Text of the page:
It was amid such contradictory pressures that Che tried to set a different standard for Cuba, and for humanity in general. As Minister of Finance, he managed to distribute the millions of dol­lars obtained from the USSR to artists and to desperately poor farmers – after all, these were the people who had shed their blood to liberate Cuba. In the U.S. they would have been consid­ered, shall we say, “poor risks.”

The Russian bureaucrats, like any capitalist banker, were fu­rious with Che’s “take what you need, don’t worry about paying it back” attitude. (They also bristled at the freedom of Cuba’s artists, who, following Che’s example, spared no metaphor in critiquing the USSR almost as much as they did the U.S.) They leaned on Fidel to control Che and to regulate the “proper” dispersal of funds, just as twen­ty years later they leaned with Brezhnev on Poland to pay back its inflat­ed debt to the western banks, causing cutbacks and hardship and leading to the working class anti-Soviet response: the formation of Soli­darnösc. Indeed, the Soviet Union at that time was the second-best friend Chase Manhattan had! And it paid the ulti­mate price.

U.S. Involvement in the Cuban Revolution

In 1959, the guerrillas, headed by Fidel Castro, swept into Havana having defeated the military dictatorship of Fulgencio Batis­ta. Although the U.S. government armed and funded Batista, the CIA had its agents in Fidel’s guerrilla army as well.

One lieutenant in the guerrilla army, Frank Fiorini, was actu­ally one of several operatives for the Central Intelligence Agency there. Fiorini surfaced a few years later as a planner of the Bay of Pigs invasion of Cuba, two years after that as one of three “ho­bos” arrested in Dallas a few moments after President Kennedy was assassinated and immediately released (one of the other “hobos” appears to have been none other than CIA-operative E. Howard Hunt), and again as one of the culprits involved with the dozens of CIA assassination attempts on the life of Fidel Castro.

Fiorini became quite famous again in 1973 as one of the bur­glars at the Democratic Party Headquarters at a hotel known as the Watergate, under the name Frank Sturgis. Indeed, it was pre­cisely when the Watergate hearings had just begun to raise serious questions about the Bay of Pigs and U.S. covert opera­tions in Cuba that, suddenly, the existence of secret White House tapes was “unexpectedly” revealed. From that moment on, all we heard was “What did Nixon know and when did he know it?”, and the potentially explosive investigation which had been on the verge of revealing the secret history of illegal CIA interven­tions in Cuba, the murder of John F. Kennedy and attempted as­sassinations of Fidel and war against Cuba were effectively sidetracked.(4)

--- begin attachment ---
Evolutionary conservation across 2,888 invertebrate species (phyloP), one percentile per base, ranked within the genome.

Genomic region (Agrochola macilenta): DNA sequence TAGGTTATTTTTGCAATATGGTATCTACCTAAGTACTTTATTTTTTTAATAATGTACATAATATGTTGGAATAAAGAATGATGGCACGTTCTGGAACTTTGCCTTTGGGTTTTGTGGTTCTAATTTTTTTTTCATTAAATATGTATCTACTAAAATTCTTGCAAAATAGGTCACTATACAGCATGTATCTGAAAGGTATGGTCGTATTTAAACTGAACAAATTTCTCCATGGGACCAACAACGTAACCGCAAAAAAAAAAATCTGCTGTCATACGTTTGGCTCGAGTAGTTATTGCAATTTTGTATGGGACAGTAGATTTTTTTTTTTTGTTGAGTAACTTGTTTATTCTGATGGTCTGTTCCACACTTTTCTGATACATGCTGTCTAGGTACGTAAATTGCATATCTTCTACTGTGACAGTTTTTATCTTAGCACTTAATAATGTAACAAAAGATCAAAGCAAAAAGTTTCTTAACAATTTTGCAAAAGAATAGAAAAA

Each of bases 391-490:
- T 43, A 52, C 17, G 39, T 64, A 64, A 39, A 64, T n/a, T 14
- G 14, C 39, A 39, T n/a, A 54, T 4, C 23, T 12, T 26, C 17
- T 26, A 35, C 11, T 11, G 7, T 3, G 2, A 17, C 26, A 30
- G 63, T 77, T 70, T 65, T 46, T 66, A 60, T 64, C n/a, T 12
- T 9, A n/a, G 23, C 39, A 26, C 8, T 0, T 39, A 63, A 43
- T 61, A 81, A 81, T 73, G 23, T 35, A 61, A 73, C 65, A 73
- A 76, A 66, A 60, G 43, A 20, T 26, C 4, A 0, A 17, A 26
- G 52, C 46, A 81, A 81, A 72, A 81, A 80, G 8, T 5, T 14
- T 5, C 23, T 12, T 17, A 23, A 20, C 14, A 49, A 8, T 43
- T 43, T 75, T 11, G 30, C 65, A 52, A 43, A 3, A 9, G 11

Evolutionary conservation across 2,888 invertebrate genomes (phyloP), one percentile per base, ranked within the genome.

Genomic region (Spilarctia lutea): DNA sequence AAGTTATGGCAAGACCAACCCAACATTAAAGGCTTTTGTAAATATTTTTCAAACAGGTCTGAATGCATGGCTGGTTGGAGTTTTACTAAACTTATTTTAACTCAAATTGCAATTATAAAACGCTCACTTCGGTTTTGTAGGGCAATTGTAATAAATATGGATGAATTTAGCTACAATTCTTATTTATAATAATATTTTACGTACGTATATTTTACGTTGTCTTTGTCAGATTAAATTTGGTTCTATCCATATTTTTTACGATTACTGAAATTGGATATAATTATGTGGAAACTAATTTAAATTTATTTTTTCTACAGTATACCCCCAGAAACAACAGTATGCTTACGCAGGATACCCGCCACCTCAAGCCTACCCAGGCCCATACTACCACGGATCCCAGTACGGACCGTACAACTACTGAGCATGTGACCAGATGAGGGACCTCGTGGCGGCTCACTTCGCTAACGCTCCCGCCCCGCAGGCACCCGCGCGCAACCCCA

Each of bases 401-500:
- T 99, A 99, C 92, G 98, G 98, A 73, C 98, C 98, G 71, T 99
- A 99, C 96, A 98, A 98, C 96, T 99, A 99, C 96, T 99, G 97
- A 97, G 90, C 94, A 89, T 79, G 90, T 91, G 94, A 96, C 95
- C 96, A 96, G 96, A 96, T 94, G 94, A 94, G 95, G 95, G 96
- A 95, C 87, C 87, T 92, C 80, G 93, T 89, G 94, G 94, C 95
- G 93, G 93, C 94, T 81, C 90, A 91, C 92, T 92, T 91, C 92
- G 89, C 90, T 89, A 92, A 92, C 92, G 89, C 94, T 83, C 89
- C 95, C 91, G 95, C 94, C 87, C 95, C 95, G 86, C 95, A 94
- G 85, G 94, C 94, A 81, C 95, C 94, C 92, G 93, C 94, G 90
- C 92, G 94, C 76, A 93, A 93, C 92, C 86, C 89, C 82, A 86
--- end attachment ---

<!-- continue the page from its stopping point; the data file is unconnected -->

And yet it was under the constant threat of warfare by the U.S. ­ overt as well as the ongoing covert operations ­ that the Cuban revolution (which was not yet avowedly “Communist”), especially under the instigation of Che, took some of its boldest steps in introducing “socialism of a new type.”

Che opposed the strategy of luring capitalist investment, which some in the government believed would enable Cuba to gain much needed currency and compete in the world market – a policy that would later become a factor in the downfall of the “Communist” states as they sacrificed visionary socialist features to ensure investment. As head of the Cuban na­tional bank, Che made Cuba’s new bank­notes famous by signing them simply “Che.” The first question Che asked of his colleagues when he took over running the bank was “Where has Cuba deposited its gold reserves and dollars?” When he was told, “In Fort Knox,” he immediately began converting Cuba’s gold re­serves into non-U.S. currencies which were exported to Canadi­an and Swiss banks.(5)

Che was a practitioner of sound accounting principles and a version of “efficiency” based on two things: weakening the hold of U.S. imperialism on Cuba’s economy, in this instance by re­moving the revolution’s gold from the clutches of the United States government (which could all too easily invent an excuse to confiscate it, as it later did with other Cuban holdings. Che was prescient in understanding that this would happen); and, of equal importance, finding ways to foster and fund the creation of a new socialist human being without relying upon capitalist mechanisms, which he observed were undermining the best of ef­forts in socialist countries throughout the world. Che best put forth his outlook, which came to be that of the new left interna­tionally as well, in a speech, “On Revolutionary Medicine”: